Jackson JSON Setup for a Standalone Java Application

In this article, you will learn Jackson JSON Setup through the step-by-step process guide for a standalone Java application in Eclipse IDE.

1. Introduction to Java Jackson JSON library

The Java Jackson JSON library, made by FasterXML, is important for Java programs to work well with JSON data. It helps convert Java objects to JSON and vice versa easily. Jackson also lets developers customize it, making data work better in their programs. It’s very useful in making modern software.

2. Jackson JSON Setup – Prerequisites

The below-listed software should be installed on your system.

3. Setting up a Java Project in Eclipse IDE

  1. Launch Eclipse IDE.
  2. Click on “File” > “New” > “Java Project”.
  3. Enter a project name and click “Finish” to create the Java project.
Jackson JSON Setup for a Standalone Java Application

4. Downloading Jackson JSON Dependencies

Visit the Jackson Maven repository: https://repo1.maven.org/maven2/com/fasterxml/jackson/core/

Once you open the link, you will get a download page like the below image:

Java jackson json jars download

Now download the below three jars (choose the latest version) separately one by one from the above download page:

  1. jackson-core-2.15.2.jar
  2. jackson-databind-2.15.2.jar
  3. jackson-annotations-2.15.2.jar

5. Adding Jackson JARs to the Eclipse Project

  1. In Eclipse, right-click on your project in the Project Explorer and select “Properties”.
  2. Navigate to the “Java Build Path” > “Libraries” tab.
  3. Click “Add External JARs…” and browse the downloaded jars location.
  4. Select the following JAR files:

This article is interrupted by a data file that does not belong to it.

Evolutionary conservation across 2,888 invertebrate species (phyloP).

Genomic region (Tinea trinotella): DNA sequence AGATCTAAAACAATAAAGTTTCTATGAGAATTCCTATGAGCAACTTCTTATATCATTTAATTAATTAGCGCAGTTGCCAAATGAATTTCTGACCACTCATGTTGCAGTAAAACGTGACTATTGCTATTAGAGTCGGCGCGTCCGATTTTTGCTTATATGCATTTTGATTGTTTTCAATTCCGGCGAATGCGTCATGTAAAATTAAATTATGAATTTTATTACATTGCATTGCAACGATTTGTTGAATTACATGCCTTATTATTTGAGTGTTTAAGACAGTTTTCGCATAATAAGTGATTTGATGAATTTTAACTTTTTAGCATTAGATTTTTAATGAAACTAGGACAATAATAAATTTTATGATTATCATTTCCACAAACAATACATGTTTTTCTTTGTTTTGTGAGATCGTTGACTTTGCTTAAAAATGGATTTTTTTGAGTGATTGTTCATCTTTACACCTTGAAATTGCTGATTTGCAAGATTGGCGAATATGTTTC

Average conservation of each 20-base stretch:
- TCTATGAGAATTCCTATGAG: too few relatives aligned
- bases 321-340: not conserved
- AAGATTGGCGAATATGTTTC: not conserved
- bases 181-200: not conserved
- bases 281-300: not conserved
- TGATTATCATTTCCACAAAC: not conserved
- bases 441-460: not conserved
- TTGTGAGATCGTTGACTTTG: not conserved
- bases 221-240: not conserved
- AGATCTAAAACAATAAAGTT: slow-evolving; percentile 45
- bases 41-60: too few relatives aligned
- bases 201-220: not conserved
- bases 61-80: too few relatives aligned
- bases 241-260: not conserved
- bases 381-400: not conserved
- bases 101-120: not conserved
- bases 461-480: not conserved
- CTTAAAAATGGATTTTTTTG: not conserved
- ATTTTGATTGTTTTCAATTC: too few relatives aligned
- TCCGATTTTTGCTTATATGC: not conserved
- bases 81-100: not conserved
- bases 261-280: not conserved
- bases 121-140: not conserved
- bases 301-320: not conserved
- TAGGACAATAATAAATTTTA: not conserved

• jackson-core-{version}.jar
    • jackson-databind-{version}.jar
    • jackson-annotations-{version}.jar
  5. Click “Apply and Close” to add the JARs to your project’s build path.
Java Jackson JSON setup for a stand alone application | Adding Jackson JARs to the Eclipse Project

6. Creating a Sample Java Class

  1. Create a new Java class in the source folder of your project.
  2. Define a sample Java class with attributes and getters/setters for serialization and deserialization examples.

Serialization and Deserialization Examples:

Suppose you have an “Employee” class in your Java program:

public class Employee {
    private String name;
    private int age;

    // Constructors, getters, setters

Serialization Example:

Serialization is like packing things up to send them. Imagine you have an “Employee” object with the name “Rahul” and age 30. You can use Jackson to turn this object into a JSON text that can be easily shared:

ObjectMapper objectMapper = new ObjectMapper();
Employee emp = new Employee("Rahul", 30);

String json = objectMapper.writeValueAsString(emp);

The output JSON text might look like: {"name":"Rahul","age":30}

Deserialization Example:

Deserialization is like unpacking and understanding the JSON text. Let’s say you received the JSON text {"name":"Robert","age":25} and want to turn it back into an “Employee” object in your program:

String jsonReceived = "{\"name\":\"Robert\",\"age\":25}";

Employee emp = objectMapper.readValue(jsonReceived, Employee.class);
System.out.println("Name: " + emp.getName());
System.out.println("Age: " + emp.getAge());

Name: Robert
Age: 25

In these examples, Jackson helps convert the Java objects to JSON text when you want to share them and turns JSON text back into Java objects when you want to use the information. It’s like magic communication between computers!

Learn Jackson Serialization and Deserialization in detail here: Jackson JSON Serialization and Deserialization Example.

7. Conclusion

In this guide, we walked through the step-by-step process of setting up the Java Jackson JSON library environment for a standalone Java application in Eclipse IDE. We covered the process of downloading Jackson JSON dependencies, adding them to the project, creating a sample Java class, and providing serialization and deserialization examples. By following this guide, you can seamlessly utilize the Jackson library to handle JSON data effectively in your Java applications.

If you want to do the Jackson JSON environment setup for an Eclipse Maven Application, then visit: Java Jackson Setup for Maven Application Eclipse IDE

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